The Wild Ones | Movies | Style Weekly

Trigger warning: This story includes discussion of suicidal ideation and self-harm.

Sitting in a hotel lobby in Peru, the overall feeling Trevor Beck Frost had was one of failure.

He’d traveled to the Peruvian Amazon to spend 60 days photographing anacondas, the world’s largest snakes. It was only in the last ten days of his trip that he managed to locate two anacondas, far from the number that he’d hoped to document.

It was then that the protagonist of his next big project walked through the hotel lobby: Harry Turner, a British Army veteran who served in Afghanistan.

“He’s covered in tattoos, so he’s quite noticeable,” says Frost. A friend sitting next to him on the lobby’s couch leaned over. “His name is Harry,” the friend said, “and he’s got this remarkable story.”

That story is the backbone of “Wildcat,” a new documentary by Frost and his partner Melissa Lesh that tells how Turner, suffering from severe depression and post-traumatic stress disorder from his military service, came to the Amazon to end his life. Instead, he met Samantha Zwicker, a scientist and founder of a conservation organization dedicated to confronting threats to the biodiversity of the Peruvian Amazon. Through their work to rehabilitate ocelots and return them to the wild, Turner finds an uneasy way to cope with the horrors he’s witnessed.

The film opens in theaters across the country Wednesday and will begin streaming on Amazon Prime on Dec. 30. Acquired for nearly $20 million by Amazon Studios, “Wildcat” has racked up accolades and generated Oscar buzz; at the time of this writing, it holds a 100% rating on Rotten Tomatoes.

To get the project started, Turner and Zwicker handed Frost a hard drive with all the footage they’d shot in the interest of documenting their attempts to rewild ocelots to further the practice; it hadn’t been their aim to create a documentary about themselves.

“The footage was just remarkable. Not only was the cinematography really, really good, but they also filmed a lot of incredibly difficult moments that you wouldn’t expect someone to film,” says Frost who previously published photo essays in National Geographic as a photojournalist.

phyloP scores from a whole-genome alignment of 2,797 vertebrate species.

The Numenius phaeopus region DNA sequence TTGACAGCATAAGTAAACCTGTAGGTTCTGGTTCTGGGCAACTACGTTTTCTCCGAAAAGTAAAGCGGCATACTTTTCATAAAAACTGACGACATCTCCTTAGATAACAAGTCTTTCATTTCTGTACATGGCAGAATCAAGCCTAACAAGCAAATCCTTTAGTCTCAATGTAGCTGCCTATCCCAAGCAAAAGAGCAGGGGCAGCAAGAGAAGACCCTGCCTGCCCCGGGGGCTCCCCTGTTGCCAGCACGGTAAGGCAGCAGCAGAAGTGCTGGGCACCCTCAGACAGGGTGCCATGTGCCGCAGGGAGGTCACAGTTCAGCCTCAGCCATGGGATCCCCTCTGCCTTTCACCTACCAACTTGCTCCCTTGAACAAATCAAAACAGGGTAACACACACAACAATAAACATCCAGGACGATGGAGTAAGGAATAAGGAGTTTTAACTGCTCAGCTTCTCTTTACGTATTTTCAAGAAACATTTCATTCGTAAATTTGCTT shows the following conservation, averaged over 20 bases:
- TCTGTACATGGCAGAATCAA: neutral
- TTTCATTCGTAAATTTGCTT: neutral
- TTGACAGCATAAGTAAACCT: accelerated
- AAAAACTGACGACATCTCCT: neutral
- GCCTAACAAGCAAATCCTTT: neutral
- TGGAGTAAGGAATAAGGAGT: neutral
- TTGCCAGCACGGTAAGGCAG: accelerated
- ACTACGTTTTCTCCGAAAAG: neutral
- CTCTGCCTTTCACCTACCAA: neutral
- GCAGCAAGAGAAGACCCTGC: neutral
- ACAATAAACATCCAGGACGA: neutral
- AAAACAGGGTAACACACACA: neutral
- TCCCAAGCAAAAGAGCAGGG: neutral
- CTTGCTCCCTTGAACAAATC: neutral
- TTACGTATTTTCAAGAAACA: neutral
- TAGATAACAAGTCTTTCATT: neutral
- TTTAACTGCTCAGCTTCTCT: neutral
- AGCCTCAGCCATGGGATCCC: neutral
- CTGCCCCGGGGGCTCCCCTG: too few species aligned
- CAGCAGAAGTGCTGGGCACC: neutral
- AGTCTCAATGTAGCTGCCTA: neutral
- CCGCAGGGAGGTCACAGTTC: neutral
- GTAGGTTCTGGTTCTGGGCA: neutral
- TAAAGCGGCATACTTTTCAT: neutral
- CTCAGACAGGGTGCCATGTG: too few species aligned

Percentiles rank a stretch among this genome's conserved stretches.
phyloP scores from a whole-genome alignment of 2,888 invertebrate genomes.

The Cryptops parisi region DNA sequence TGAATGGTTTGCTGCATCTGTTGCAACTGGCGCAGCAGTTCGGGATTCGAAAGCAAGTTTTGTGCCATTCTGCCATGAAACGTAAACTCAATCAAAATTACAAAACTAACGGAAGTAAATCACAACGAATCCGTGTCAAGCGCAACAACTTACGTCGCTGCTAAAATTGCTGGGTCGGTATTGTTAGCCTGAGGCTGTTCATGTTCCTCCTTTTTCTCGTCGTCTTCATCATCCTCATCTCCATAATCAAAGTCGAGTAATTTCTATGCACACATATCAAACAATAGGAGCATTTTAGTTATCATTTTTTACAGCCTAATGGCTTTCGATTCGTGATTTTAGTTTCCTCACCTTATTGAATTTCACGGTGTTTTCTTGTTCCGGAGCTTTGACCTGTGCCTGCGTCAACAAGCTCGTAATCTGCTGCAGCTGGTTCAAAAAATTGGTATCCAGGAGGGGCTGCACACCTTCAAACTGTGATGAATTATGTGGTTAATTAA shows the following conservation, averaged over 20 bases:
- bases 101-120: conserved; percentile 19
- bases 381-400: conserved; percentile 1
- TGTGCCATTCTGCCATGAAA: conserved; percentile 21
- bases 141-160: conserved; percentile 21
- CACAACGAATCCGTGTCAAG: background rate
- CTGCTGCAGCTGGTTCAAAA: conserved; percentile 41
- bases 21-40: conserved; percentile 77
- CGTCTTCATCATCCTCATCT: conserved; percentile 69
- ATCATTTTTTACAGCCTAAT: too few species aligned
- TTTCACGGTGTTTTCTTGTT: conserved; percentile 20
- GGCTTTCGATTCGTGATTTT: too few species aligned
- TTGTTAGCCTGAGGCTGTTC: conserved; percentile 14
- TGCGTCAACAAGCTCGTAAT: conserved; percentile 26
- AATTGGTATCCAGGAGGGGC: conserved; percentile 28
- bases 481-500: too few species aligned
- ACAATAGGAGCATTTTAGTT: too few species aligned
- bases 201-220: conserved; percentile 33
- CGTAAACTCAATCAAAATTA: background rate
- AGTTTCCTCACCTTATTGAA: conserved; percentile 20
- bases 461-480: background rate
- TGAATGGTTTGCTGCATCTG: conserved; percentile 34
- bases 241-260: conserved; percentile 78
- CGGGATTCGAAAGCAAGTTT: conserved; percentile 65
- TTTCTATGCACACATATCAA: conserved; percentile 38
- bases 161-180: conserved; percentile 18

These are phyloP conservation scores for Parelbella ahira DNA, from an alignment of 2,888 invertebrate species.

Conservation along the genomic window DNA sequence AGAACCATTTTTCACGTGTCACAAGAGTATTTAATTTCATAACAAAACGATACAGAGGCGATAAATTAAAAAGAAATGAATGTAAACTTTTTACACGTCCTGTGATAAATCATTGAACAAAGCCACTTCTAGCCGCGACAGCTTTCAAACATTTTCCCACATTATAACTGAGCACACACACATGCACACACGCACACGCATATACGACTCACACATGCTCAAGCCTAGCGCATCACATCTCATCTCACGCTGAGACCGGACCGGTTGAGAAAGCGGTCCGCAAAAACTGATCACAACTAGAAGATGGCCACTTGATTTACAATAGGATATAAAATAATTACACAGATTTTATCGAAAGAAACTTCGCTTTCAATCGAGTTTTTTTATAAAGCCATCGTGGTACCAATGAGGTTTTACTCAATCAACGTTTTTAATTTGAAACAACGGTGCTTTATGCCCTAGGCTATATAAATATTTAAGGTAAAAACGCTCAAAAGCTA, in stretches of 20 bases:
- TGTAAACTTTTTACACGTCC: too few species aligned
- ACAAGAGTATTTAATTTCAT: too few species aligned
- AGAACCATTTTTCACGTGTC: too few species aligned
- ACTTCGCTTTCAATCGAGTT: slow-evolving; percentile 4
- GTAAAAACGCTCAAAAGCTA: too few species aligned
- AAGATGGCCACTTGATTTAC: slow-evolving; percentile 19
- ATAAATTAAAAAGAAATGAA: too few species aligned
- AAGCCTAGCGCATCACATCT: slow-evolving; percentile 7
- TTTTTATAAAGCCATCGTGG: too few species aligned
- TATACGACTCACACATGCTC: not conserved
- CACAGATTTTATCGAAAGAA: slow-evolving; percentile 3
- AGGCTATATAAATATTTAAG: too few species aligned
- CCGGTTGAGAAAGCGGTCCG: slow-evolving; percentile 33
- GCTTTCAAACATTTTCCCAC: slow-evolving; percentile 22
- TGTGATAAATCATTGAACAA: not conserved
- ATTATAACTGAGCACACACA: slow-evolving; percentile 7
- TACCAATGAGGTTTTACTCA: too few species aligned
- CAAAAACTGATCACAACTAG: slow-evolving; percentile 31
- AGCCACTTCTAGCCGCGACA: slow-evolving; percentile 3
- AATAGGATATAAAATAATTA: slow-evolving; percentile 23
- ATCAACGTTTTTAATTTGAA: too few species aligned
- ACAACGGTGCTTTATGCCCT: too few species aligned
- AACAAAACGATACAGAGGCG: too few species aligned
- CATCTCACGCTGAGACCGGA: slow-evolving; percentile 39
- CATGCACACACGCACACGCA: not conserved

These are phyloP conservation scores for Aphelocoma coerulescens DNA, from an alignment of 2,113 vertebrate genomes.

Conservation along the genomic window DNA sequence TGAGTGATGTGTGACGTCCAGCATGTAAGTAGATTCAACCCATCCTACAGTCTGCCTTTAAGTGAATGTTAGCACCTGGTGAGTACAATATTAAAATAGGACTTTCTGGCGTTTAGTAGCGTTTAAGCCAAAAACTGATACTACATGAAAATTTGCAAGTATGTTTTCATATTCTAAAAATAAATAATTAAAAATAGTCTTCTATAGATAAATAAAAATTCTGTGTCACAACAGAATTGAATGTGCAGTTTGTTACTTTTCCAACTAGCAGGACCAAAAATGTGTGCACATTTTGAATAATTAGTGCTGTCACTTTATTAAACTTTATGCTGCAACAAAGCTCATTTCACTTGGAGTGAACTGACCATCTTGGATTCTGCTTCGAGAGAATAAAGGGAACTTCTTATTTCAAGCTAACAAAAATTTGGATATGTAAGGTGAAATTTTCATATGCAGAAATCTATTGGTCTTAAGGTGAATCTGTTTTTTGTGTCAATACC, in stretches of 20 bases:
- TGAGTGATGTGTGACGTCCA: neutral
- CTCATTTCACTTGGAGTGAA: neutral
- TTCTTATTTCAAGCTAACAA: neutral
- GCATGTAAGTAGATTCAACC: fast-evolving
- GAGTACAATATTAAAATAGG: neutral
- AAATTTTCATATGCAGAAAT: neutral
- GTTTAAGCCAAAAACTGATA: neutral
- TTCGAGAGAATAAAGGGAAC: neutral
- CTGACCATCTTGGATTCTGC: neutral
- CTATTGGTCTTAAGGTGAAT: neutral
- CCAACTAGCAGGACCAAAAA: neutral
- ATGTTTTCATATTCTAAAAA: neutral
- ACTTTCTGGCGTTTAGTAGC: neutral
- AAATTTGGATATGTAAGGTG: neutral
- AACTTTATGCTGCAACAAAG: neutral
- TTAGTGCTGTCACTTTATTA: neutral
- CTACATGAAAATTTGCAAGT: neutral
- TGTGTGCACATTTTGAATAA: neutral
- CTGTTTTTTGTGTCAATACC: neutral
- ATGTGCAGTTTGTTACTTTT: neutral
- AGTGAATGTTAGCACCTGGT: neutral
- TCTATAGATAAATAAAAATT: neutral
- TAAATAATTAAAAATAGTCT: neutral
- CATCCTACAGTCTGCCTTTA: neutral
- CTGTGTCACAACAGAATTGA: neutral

The local filmmakers initially envisioned “Wildcat” as a short film encompassing Turner’s heartbreaking first unsuccessful attempt to rewild an ocelot named Khan. When they heard that Turner was going attempt to rewild a second ocelot named Keanu, Lesh and Frost decided the documentary should be feature length.

“This is a story about redemption and second chances,” says Lesh, who previously created short wildlife and conservation films and collaborated with Frost on filmed National Geographic projects.

Starting in fall 2018, the couple made 13 trips to Peru over the next year and a half to document Zwicker and Turner. Staying on a remote platform together for roughly the equivalent of half a year, the two conservationists and the two filmmakers became close.

“It really allowed us to bond in a way that, I think, had we been somewhere else, we wouldn’t have had that same intimacy and friendship and trust,” Lesh says.

In the initial phase of filmmaking, Frost and Lesh didn’t have much in the way of funding.

“We put everything on credit cards,” Lesh says. “We started this film really with nothing, with debt and some airline miles.”